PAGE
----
In The Cultural Politics of the New American Studies, leading American Studies scholar John Carlos Rowe responds to two urgent questions for intellectuals. First, how did neoliberal ideology use the issues of feminism, gay rights, multiculturalism, transnationalism and globalization, class mobility, religious freedom, and freedom of speech and cultural expression to justify a new “American Exceptionalism,” designed to support U.S. economic, political, military, and cultural expansion around the world in the past two decades?
Second, if neoliberalism has employed successfully various cultural media, then what are the best means of criticizing its main claims and fundamental purposes? Is it possible under these circumstances to imagine a “counter-culture,” which might effectively challenge neoliberalism or is such an alternative already controlled and contained by such labels as “political correctness,” “the far left,” “radicalism,” “extremism,” even “terrorism,” which in the popular imagination refer to political and social minorities, doomed thereby to marginalization?
Rowe argues that the tradition of “cultural criticism” advocated by influential public intellectuals, like Edward Said, can be adapted to the new circumstances demanded by the hegemony of neoliberalism and its successful command of new media. Yet rather than simply honoring such important predecessors as Said, we need to reconceive the role of the public intellectual as more than just an “interdisciplinary scholar” but also as a social critic able to negotiate the different media.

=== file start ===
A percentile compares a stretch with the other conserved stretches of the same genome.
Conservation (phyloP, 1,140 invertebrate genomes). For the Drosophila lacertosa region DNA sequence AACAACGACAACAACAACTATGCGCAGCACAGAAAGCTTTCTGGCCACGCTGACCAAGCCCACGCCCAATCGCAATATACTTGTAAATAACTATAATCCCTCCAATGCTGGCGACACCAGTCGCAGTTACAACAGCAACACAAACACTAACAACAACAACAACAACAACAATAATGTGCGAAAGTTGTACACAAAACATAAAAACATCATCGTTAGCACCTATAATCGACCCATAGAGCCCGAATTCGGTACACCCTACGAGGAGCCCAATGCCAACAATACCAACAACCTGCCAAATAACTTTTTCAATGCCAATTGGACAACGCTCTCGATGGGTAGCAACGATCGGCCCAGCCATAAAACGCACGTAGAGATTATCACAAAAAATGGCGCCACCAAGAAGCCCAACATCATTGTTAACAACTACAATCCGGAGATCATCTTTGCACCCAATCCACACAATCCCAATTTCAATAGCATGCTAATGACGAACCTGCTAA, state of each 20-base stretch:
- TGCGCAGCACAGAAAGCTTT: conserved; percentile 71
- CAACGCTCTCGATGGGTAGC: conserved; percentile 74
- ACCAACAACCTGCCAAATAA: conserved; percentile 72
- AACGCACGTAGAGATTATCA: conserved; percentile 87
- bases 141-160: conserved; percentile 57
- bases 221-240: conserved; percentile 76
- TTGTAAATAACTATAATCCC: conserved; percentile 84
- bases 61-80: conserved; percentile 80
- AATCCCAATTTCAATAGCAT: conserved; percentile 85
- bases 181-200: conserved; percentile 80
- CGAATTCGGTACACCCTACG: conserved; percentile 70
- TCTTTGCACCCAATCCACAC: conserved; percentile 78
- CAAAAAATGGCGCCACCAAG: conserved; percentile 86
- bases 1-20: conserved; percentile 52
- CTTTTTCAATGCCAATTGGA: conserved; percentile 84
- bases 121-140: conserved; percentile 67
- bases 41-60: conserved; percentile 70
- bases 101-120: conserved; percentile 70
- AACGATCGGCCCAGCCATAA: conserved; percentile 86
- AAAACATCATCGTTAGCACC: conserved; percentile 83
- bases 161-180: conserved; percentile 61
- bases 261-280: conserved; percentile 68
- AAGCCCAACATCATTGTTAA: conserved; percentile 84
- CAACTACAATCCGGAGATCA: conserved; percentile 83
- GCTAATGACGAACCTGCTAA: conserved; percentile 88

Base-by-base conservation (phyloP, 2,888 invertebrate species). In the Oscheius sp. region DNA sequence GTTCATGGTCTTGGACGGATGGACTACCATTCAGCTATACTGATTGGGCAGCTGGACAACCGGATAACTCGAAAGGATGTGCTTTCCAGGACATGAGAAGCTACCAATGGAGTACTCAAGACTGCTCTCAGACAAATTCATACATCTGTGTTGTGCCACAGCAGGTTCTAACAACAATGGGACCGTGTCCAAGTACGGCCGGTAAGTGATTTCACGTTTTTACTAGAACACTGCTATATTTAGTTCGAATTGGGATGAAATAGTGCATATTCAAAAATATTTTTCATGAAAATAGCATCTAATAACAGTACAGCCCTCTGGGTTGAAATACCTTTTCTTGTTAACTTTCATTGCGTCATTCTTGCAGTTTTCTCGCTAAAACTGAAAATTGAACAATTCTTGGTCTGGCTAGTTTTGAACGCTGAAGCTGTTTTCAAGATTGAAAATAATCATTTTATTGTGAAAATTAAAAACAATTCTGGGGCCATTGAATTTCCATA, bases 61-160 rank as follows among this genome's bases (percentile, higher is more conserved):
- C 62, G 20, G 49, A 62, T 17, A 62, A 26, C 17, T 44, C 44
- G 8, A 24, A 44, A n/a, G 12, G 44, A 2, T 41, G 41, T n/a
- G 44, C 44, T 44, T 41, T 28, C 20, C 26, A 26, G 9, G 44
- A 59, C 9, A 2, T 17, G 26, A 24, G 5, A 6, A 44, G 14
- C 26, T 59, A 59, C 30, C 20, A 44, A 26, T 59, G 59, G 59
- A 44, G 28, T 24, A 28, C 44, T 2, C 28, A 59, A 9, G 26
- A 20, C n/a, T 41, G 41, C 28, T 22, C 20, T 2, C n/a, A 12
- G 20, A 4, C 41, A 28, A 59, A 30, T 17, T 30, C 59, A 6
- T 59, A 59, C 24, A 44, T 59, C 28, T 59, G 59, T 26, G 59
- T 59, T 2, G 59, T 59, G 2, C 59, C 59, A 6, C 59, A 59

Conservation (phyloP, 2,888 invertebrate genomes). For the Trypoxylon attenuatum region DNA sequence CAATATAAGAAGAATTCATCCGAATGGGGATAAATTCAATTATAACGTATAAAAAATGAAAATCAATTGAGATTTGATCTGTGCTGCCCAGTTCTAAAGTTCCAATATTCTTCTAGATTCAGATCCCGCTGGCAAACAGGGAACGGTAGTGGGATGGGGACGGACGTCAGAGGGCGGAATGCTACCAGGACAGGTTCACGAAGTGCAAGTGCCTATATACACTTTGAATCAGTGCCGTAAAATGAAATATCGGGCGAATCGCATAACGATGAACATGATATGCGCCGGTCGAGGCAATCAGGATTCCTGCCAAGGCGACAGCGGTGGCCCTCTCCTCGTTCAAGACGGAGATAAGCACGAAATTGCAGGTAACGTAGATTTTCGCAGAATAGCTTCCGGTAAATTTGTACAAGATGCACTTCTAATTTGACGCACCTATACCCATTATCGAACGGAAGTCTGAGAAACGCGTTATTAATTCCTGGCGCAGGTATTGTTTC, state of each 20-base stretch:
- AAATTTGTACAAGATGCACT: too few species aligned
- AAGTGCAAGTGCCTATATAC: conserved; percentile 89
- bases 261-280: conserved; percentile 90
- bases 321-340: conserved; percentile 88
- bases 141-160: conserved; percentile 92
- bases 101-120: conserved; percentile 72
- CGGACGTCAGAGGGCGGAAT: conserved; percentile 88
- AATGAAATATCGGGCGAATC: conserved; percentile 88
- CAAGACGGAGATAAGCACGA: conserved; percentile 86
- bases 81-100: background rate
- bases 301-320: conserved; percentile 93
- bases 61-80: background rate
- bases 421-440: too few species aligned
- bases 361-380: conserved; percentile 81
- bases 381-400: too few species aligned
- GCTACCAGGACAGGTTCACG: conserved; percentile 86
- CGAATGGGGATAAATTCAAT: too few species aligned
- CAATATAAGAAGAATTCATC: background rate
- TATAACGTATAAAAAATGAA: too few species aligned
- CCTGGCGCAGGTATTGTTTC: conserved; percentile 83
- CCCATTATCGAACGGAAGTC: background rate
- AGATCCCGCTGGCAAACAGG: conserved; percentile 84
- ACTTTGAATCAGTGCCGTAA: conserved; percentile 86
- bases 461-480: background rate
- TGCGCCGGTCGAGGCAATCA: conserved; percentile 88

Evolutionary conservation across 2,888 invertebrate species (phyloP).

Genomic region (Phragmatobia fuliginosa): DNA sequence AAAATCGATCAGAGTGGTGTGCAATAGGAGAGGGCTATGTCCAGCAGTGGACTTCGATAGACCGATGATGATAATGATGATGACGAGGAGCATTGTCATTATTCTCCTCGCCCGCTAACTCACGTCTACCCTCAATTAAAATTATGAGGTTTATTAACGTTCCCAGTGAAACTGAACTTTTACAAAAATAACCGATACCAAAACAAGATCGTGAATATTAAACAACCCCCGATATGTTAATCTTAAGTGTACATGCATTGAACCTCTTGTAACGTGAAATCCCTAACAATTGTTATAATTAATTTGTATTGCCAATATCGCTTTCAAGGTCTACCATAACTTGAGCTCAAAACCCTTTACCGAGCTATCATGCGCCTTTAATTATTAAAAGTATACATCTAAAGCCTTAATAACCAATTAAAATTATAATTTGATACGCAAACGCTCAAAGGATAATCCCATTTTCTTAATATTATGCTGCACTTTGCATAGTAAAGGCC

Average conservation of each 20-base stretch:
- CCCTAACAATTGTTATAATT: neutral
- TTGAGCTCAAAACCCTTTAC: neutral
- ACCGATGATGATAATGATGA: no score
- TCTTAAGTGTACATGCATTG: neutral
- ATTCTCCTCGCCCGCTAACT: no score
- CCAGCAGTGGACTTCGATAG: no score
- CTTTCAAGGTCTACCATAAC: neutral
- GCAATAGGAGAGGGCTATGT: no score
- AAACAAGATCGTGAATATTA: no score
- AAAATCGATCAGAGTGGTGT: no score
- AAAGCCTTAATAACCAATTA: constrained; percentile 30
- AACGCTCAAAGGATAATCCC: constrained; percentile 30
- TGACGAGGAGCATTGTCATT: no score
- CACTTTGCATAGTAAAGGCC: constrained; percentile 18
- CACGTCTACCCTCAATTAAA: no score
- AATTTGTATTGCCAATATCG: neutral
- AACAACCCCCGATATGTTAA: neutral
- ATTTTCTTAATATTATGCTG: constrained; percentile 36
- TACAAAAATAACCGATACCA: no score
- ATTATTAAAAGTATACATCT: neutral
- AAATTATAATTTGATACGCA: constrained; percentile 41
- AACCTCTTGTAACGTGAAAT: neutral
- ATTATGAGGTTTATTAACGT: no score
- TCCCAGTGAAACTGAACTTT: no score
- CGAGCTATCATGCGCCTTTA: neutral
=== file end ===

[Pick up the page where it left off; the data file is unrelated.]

“This book offers a fascinating window onto the political challenges facing academics during the Bush years.”Andrew McCann – Dartmouth College
John Carlos Rowe is USC Associates’ Professor of the Humanities and Chair of the Department of American Studies and Ethnicity at the University of Southern California. From 1975-2004, he taught at the University of California, Irvine, where he was Chair of the Department of English and Comparative Literature, Director of African-American Studies, Chair of Comparative Literature (during its successful move to departmental status), Director of the Critical Theory Emphasis, and Director of the Critical Theory Institute (sponsor of the annual Wellek Library Lectures in Critical Theory and three-year research projects, both series published by Columbia University Press), which he helped found in the mid-1980s.